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Trouble In Paradise: Zack Woods Herb Farm And CBD-Vermont

Melanie and Jeff Carpenter with their daughter Lily.
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Kathryn Blume 31 Dec 2019

Of all the charismatic stories from the world of Vermont cannabis in 2019, one of the most startling was the implosion of Waterbury’s CBD-Vermont, and the arrest of its founder and CEO Doug Bell for failing to pay at least 10 local hemp farmers with whom he had growing agreements.

One of those farmers, Jeff Carpenter, runs Zack Woods Herb Farm in Hyde Park with Melanie Carpenter, his wife of 23 years. They’ve been a certified organic farm for 20 years, and grow medicinal herbs for herbal supplement manufacturing.

On the recommendation of mutual acquaintances, Bell contacted the Carpenters in early 2018, sharing with them his plan to contract 10 farms to grow 2 acres each of hemp, which he would harvest and make into oil, which would be sold for a premium on the international market.

Hemp growing at Zack Woods Farm. Image courtesy of Jeff Carpenter.

The Carpenters were enthusiastic about Bell’s plans, which were in line with their mission of agricultural sustainability. They agreed to participate, and recommended another half dozen farms which they thought would be good partners in the project.

The CBD-Vermont warehouse. Image courtesy of Jeff Carpenter.

Challenges with Bell began in the spring when the hemp plants were delivered late, and didn’t size up well. But all of the growers got paid after the 2018 harvest, which is why they agreed to participate again this year.

More warning signs popped up around mid-summer after a couple key CBD-Vermont employees quit, and the Carpenters learned that none of the oil from the 2018 harvest had been sold, and that Bell hadn’t purchased the extraction equipment he’d been planning to have on site at his Waterbury facility.

By fall, with harvest time approaching, the Carpenters hadn’t heard from Bell about when he was planning to come out and harvest the plants, nor had he ever tested them for THC levels to ensure their legality and commercial viability.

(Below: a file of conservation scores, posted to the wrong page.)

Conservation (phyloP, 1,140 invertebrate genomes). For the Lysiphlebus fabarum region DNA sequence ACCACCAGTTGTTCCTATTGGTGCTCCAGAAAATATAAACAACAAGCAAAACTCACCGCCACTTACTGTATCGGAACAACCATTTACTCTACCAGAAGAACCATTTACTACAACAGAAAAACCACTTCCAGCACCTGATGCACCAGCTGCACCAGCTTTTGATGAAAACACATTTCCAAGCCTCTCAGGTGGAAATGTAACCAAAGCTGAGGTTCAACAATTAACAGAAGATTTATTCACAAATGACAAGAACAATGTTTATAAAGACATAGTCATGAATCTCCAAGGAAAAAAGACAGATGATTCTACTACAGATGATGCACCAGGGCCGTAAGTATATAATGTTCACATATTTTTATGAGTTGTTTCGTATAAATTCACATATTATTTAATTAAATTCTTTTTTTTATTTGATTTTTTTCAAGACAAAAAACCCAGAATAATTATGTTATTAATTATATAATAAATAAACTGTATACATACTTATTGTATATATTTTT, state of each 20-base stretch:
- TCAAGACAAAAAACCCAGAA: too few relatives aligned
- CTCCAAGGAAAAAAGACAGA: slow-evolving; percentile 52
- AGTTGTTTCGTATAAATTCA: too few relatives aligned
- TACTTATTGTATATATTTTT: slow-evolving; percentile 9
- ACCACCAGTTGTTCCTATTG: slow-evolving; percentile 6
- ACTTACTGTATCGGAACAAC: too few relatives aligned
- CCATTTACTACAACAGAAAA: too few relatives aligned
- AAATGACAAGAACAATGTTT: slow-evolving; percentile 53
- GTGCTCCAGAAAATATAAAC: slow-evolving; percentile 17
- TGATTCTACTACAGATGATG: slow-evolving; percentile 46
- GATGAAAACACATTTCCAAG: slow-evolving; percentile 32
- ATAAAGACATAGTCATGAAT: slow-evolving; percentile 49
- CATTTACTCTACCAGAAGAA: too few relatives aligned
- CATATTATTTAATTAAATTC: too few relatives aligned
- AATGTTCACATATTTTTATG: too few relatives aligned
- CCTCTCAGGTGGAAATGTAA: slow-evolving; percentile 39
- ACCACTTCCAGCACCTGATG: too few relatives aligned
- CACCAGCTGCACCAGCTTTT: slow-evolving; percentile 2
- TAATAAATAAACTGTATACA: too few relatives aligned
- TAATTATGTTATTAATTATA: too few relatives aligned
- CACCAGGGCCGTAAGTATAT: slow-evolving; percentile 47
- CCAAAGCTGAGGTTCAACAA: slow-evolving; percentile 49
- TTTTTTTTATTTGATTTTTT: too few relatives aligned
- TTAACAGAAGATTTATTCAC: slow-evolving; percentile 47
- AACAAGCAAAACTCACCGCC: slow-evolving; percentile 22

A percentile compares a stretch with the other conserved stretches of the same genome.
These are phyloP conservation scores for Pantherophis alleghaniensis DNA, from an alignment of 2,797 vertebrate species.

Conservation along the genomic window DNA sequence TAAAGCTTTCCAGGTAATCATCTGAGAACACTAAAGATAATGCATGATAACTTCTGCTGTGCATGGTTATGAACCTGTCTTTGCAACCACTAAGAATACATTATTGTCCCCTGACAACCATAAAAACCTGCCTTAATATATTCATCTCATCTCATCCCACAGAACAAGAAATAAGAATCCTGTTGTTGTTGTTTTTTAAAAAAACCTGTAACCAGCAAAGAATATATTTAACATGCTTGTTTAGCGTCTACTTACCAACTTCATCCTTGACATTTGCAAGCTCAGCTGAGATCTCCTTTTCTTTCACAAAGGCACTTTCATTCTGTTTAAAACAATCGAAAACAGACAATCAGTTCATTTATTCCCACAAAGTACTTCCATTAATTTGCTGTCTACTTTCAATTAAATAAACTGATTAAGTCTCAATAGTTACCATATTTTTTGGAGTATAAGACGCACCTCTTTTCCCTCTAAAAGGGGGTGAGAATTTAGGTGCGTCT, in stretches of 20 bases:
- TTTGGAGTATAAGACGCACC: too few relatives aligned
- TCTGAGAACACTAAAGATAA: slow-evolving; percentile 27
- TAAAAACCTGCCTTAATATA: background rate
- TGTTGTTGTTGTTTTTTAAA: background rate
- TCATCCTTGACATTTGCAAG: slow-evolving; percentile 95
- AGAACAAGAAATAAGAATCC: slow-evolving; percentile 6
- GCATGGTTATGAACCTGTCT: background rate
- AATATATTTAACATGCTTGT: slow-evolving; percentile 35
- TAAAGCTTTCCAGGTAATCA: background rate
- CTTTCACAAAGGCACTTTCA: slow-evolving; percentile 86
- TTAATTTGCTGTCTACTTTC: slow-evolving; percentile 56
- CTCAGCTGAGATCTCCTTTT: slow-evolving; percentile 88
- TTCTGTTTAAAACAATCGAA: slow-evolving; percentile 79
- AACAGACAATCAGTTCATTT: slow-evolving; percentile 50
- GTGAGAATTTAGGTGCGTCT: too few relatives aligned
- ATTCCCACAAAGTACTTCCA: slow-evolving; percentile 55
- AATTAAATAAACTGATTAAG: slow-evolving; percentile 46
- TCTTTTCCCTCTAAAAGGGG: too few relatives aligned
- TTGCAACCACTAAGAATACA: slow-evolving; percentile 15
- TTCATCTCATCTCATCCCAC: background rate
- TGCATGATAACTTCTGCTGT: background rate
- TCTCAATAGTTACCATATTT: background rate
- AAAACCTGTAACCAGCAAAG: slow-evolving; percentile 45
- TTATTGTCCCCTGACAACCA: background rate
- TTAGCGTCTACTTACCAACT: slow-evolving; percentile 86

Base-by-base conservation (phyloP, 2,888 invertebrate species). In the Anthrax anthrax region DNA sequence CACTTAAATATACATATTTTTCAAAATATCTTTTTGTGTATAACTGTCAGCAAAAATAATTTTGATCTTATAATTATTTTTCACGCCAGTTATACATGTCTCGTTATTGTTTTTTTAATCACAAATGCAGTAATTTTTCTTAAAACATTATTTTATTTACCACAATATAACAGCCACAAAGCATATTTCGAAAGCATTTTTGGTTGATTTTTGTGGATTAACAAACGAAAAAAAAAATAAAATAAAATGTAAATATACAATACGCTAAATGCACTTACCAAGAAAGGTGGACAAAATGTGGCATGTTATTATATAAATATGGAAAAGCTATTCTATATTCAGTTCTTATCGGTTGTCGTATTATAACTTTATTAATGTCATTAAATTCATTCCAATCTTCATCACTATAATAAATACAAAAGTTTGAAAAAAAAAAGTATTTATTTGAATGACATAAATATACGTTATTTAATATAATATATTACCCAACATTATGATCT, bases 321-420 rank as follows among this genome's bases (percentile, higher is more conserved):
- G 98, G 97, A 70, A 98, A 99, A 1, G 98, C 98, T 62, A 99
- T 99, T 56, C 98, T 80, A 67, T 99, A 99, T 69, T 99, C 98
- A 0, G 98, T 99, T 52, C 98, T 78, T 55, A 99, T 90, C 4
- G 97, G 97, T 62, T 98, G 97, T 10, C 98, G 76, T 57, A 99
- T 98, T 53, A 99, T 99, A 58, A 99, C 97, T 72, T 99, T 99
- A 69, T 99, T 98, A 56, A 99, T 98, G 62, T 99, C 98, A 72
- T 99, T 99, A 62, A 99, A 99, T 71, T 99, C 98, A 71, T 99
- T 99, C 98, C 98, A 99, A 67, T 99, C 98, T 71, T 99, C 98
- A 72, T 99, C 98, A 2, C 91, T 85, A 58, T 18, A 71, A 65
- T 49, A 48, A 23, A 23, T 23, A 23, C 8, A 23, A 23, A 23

“He kept lying and stringing everyone along. We were led to believe that everything was going well.”

As fall drew on, the Carpenters encouraged Bell to come out to their farm and borrow their employees to facilitate the harvest, which he did, eventually taking them to harvest at 2 other partner hemp farms. While the workers got paid for their time in the field, none of the farmers ever got paid, and most never got their plants harvested. While some farmers demanded, and received, checks from Bell, all the checks bounced. All told, Bell owes half a million dollars to his partner farms.

“One grower planted 8 acres for CBD Vermont and is owed $200,000. I can’t imagine being in that position.”

My intuition tells me that [Bell] went into it with good intentions,” says Jeff Carpenter. “He hired great people and opened a store.” But, says Carpenter, “he failed to find a buyer for the oil. And he kept telling everyone he was selling the oil at a high price. He kept lying and stringing everyone along. We were led to believe that everything was going well.”

Unharvested hemp at Zack Woods Farm. Image courtesy of Jeff Carpenter.

The financial impact for all the contracted farmers has been significant. “The $25,000 we lost on one acre of hemp for CBD-Vermont is a lot of money and a big hit financially,” says Jeff Carpenter, “but fortunately we had 11 more acres of our farm planted in other crops that we have sold and been paid for. Unfortunately,” he adds, “one grower planted 8 acres for CBD Vermont and is owed $200,000. I can’t imagine being in that position.”

Bell was arrested on December 18, and is being held on $100,000 bail. His next court date is scheduled for Feb. 24.

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